Journey to 1000 visitors a day
- Chris Haycock
- Tuesday, December 8, 2015
Following up from my post about launching GovWire, a government-news based website, I wanted you to join me on my journey to attract a thousand visitors a day within 10 weeks - without spending any more than £50 (about $75) in marketing costs.
Although I've never achieved this before within ten weeks, it's a similar goal that I always set myself for any new site, although I usually aim for a thousand visitors a day within A YEAR. It's an ambitious target.
But I wanted to share my journey, and learn from any mistakes or quick-hits that I come across on my way.
Can I do it? Let's see.
Why do I think I can get GovWire to this target in such a short amount of time, with little or no spend? It's the sheer potential. When I look at the amount of websites that republish government news in their original format it's clear that GovWire is the only one. It's already gaining traction within social media circles.
To date (just four days after launch) GovWire is followed by 71 people on Twitter, including some rather influential MPs and journalists. It's also got 38 likes on Facebook within the same period. I'll explain about those two below.
This might set off alarm bells for most people - the fact that i'm taking news from the .gov.uk domain and republishing it is enough to put off most developers. Nevertheless, the news is actually licensed under the Open Government Licence, so I'm free to do with it as I wish - within reason. I don't expect to make much money from GovWire, and it's not a business-critical project for me. It's more of an experiment, so if there are any adverse effects (such as algorithmic penalties), then it'll be a learning curve.
However, I've got a sneaky feeling that this won't happen. Time will tell. OK, here we go. I'll update this page whenever I do something new, so stop by once in a while to see how I'm getting on.
GovWire Digital Strategy - Timeline
Fri 04 Dec 2015 (Launch Date)
Right then. Friday 4th of December was launch day. Bearing in mind that the site took around 20 hours to design and develop, it was a risky strategy to launch it on a Friday, given that I usually spend most of my weekend time with my family. I'm always around to sort out any bugs but as GovWire isn't high-priority I decided to take the chance.
Tip: Don't launch on a Friday unless you're willing to put in extra time over the weekend to sort out any issues.
The first thing on my list was to create a page on Facebook, and a new Twitter account. This is typically the first thing I'll do as it enables me to link from a new site to its social media accounts. At this stage I'm not too worried about the other social networks such as Pinterest, Google+, Instagram etc. It's more important that I establish a few followers on the primary platforms first to gauge success and get some important metrics.
Luckily I was able to get the name facebook.com/GovWire, although I could only get @gov_wire on Twitter. Never mind.
Taking about metrics, I've also ensured that I've got Google Analytics (GA) set up on the site. I always add the GA code prior to launch to enable me to see how the very first users are navigating the site.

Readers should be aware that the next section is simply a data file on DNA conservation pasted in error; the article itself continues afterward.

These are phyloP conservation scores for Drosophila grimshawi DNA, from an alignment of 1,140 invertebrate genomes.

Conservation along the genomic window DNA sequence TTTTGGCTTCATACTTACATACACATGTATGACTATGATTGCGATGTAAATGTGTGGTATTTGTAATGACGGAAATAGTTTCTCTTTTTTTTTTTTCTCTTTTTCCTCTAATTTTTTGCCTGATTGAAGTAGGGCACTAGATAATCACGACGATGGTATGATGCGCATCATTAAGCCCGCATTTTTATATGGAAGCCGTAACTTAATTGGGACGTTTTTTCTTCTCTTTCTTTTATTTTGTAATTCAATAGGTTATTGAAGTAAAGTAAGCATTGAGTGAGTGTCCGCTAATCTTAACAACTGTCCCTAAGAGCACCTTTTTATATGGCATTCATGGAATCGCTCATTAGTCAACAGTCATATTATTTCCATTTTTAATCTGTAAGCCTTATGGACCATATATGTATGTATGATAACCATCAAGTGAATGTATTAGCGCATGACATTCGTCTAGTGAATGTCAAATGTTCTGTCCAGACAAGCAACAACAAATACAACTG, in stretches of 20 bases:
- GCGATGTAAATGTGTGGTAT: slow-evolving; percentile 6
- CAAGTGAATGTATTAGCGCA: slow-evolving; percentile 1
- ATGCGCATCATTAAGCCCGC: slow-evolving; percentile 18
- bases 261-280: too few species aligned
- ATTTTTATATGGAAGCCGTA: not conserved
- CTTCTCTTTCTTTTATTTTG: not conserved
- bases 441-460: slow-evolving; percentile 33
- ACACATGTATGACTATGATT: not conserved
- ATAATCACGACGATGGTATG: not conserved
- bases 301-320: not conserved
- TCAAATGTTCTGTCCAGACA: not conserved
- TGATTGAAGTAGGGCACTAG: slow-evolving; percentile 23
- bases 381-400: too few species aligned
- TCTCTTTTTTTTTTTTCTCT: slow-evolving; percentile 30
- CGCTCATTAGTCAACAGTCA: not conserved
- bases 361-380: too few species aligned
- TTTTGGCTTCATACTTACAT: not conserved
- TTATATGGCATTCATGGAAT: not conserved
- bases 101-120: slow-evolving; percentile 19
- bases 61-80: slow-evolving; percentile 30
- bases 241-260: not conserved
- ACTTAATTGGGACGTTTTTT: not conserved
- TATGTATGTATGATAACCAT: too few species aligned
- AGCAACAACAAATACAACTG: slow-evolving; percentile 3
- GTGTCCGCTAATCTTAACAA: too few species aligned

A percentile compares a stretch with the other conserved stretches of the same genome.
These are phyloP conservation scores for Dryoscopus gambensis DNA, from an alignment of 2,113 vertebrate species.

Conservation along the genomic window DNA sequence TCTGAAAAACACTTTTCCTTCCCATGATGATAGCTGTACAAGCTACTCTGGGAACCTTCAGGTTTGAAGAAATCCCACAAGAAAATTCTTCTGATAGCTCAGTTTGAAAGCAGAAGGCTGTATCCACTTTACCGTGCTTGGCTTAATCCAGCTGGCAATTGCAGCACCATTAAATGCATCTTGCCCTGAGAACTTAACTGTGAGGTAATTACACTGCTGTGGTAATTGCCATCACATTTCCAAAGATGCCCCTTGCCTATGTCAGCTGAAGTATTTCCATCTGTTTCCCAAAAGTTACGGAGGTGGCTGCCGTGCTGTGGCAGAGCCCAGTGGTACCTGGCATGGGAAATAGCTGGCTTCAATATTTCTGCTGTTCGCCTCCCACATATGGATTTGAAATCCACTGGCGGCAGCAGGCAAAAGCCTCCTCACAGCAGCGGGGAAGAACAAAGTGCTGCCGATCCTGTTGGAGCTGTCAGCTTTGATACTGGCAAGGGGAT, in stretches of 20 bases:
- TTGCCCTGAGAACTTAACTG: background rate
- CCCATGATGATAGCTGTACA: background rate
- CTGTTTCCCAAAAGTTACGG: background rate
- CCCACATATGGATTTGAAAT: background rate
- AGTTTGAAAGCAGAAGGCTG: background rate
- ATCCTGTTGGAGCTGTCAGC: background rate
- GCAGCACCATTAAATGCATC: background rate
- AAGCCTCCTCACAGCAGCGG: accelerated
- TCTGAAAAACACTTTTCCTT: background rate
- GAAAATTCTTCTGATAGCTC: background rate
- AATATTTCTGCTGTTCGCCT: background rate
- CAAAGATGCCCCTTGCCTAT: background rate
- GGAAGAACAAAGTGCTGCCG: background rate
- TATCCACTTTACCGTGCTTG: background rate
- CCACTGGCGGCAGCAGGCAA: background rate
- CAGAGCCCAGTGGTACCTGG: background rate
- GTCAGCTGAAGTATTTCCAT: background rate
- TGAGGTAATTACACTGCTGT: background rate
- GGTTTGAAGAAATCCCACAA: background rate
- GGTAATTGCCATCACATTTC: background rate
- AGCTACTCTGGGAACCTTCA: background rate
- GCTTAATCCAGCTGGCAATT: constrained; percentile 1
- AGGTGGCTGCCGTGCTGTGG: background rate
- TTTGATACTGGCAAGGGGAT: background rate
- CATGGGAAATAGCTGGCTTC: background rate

Also crucial to the initial launch phase is Google Webmaster Tools (GWT), and Bing's equivalent. At this point I've got an XML sitemap index that I can submit to GWT. This will help the search engines to quickly crawl and index the site, as well as enable them to get an understanding of the navigation and site hierarchy
I've also run a link checker on the live site. In this instance I used Xenu Link Sleugh as it's quick - and more importantly - free. You can find Xenu here - it's really useful. Although I've already run a link checker on the development website prior to uploading it to the server, I always run it again once it gets to the live site, as there will inevitably be a few bugs due to the setup of the server, rather than the site itself. Xenu helps to discover them.
Xenu is also handy in that it will quickly show you where you have missing or duplicate meta titles/descriptions - something that may cause problems with search engine rankings. However, its primary purpose is to check for broken links (to HTML pages, images and files) on the site. This free piece of software is a key part of my toolbox.
Sat/Sun 05-06 Dec 2015
Now the website is live I can spend the weekend just watching (and ironing out any minor bugs) to see how the first few people move around the website. It's quite useful to watch GA in Real Time to see which pages are being seen first.
It's strange, but to visit the same page as a real person forces you to evaluate a page in a different way. I can almost guarantee that you'll want to make some changes to the layout if you're following a visitor around your site and seeing what they see.
Anyway, I'll hold off making any changes just yet - I have twin 4-year-old girls to entertain. We're putting up the Christmas tree on Sunday and that's an experience in itself!
Mon 07 Dec 2015
OK, it's Monday morning and the first task (after catching up on some business essentials) is to do some marketing automation.